Celebrations of Ovid get under way with a revival of Gregory Doran’s puppet version of Shakespeare’s Venus and Adonis, from 26 July to 4 August. This much-admired production was first staged in 2004 and is a great introduction both to the poem and to Ovid’s ideas. For three weeks in October the RSC is putting on a series of Ovid-related events. Many are intended to introduce the stories to children, but there are also events for adults such as a reading from Ted Hughes’ adaptation Tales from Ovid.

Because of the brilliance of the BBC’s services, it’s still possible to find out more with an edition of In Our Time on Metamorphoses, and a 2017 radio documentary Ovid in Changing Times.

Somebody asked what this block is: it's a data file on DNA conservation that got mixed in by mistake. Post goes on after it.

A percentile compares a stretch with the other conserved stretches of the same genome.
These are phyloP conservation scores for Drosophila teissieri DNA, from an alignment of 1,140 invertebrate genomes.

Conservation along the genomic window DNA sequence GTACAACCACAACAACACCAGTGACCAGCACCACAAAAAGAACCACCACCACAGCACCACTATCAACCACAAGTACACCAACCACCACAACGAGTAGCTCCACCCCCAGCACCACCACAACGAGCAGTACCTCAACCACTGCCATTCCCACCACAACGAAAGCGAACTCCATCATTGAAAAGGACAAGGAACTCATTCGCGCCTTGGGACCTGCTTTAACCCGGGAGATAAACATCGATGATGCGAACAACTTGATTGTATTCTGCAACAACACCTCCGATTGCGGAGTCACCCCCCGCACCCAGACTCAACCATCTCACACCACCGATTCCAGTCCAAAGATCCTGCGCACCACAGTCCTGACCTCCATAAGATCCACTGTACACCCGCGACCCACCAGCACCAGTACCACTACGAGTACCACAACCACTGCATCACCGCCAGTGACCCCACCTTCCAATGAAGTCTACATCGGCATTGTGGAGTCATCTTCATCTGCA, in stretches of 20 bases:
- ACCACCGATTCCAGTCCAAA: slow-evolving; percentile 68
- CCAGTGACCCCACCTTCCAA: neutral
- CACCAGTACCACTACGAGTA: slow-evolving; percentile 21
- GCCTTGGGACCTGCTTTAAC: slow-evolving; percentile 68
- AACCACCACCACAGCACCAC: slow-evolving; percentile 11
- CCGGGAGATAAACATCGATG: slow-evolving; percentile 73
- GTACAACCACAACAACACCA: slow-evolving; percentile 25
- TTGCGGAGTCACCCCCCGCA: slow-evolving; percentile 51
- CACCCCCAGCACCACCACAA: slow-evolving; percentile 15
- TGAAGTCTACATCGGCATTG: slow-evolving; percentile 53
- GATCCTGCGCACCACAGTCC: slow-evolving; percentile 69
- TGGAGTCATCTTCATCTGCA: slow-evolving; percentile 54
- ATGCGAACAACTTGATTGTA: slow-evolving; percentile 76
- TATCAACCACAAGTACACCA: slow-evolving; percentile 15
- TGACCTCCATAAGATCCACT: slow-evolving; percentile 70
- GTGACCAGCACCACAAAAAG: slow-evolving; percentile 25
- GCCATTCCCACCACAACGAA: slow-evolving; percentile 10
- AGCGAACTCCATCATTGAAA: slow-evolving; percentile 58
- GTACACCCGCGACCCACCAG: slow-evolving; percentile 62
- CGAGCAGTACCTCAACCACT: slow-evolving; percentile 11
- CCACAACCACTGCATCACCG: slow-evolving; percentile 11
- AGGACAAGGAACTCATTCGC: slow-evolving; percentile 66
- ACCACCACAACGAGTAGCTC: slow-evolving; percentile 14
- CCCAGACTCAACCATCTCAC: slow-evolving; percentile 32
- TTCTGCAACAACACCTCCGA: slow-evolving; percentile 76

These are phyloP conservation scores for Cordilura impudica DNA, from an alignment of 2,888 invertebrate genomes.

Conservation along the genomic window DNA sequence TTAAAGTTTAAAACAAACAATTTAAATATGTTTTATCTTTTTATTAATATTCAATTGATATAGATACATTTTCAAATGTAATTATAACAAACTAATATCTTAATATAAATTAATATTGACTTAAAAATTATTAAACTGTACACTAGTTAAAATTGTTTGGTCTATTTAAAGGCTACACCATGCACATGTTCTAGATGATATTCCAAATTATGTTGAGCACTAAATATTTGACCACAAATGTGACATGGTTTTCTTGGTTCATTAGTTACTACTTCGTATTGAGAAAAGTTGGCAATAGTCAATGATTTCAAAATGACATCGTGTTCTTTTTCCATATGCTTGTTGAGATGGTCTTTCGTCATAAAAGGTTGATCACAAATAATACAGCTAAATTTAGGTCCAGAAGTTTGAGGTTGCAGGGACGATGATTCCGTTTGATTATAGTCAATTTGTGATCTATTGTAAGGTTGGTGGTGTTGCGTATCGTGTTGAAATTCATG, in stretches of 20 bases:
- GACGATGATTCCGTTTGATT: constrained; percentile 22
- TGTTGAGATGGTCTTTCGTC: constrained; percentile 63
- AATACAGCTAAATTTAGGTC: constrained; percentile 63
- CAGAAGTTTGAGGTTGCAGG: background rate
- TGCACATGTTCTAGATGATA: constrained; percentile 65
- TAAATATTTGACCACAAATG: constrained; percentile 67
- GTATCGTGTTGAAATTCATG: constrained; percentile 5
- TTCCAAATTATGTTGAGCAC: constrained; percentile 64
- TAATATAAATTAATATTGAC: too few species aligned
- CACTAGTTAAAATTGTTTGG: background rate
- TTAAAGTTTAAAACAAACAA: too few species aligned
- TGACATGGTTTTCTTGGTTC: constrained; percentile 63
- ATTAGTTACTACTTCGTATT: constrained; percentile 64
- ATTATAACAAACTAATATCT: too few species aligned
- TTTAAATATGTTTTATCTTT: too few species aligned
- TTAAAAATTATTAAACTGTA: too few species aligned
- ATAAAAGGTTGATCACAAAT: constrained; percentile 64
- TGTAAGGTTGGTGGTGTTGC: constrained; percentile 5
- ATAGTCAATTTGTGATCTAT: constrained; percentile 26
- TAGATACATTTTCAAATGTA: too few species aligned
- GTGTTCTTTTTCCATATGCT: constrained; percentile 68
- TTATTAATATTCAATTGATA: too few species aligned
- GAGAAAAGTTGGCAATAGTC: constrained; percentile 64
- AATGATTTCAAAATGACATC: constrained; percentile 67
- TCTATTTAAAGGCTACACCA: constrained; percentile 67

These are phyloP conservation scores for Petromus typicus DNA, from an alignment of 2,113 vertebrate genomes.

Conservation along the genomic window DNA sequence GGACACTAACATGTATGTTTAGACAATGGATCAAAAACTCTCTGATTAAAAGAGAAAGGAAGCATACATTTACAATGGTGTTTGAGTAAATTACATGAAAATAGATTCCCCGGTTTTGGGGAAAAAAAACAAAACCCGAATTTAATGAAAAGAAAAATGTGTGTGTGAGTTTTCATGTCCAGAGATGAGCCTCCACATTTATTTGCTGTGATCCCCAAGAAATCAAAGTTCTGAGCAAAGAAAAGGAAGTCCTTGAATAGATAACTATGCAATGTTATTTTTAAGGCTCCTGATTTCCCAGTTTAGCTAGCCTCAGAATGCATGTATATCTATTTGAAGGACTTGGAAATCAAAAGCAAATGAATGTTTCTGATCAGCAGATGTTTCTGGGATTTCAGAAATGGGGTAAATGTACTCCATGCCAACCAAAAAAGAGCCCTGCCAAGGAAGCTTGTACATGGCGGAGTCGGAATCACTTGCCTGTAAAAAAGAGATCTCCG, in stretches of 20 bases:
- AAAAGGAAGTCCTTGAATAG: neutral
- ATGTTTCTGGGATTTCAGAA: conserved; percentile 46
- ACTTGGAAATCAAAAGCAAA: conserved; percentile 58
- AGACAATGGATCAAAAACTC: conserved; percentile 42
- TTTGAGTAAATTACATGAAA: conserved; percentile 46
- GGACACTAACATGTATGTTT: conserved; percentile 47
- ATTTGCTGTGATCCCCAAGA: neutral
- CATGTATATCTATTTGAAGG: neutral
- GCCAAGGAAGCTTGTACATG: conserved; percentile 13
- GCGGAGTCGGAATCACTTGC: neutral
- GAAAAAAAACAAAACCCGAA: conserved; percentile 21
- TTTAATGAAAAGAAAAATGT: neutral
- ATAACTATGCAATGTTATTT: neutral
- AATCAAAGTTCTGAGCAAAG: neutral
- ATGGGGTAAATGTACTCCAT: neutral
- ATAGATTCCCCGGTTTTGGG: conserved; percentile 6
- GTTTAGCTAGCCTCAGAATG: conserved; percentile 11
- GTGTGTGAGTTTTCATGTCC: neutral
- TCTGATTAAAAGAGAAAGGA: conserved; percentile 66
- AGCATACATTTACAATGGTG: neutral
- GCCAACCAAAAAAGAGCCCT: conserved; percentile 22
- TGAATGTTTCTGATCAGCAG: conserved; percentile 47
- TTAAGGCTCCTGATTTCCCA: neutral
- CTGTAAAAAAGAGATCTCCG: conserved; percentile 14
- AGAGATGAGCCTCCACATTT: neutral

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Edward’s Boys in summer 2017

A scene from Edward’s Boys production of The Dutch Courtesan

I’ve written lots of posts mentioning Edward’s Boys, the brilliant troupe of boys from King Edward VI School in Stratford-upon-Avon who, under the leadership of Deputy Head Perry Mills perform plays that come mostly from the repertoire of the Boys Companies of Shakespeare’s own time.

Over the past couple of decades interest has grown in the wider field of early modern plays and theatrical practice, not just as they might reflect on Shakespeare’s plays. The current project Before Shakespeare is one, but there are others and Edward’s Boys are finding themselves much in demand right through the summer when it might be thought they would all be enjoying a few weeks off.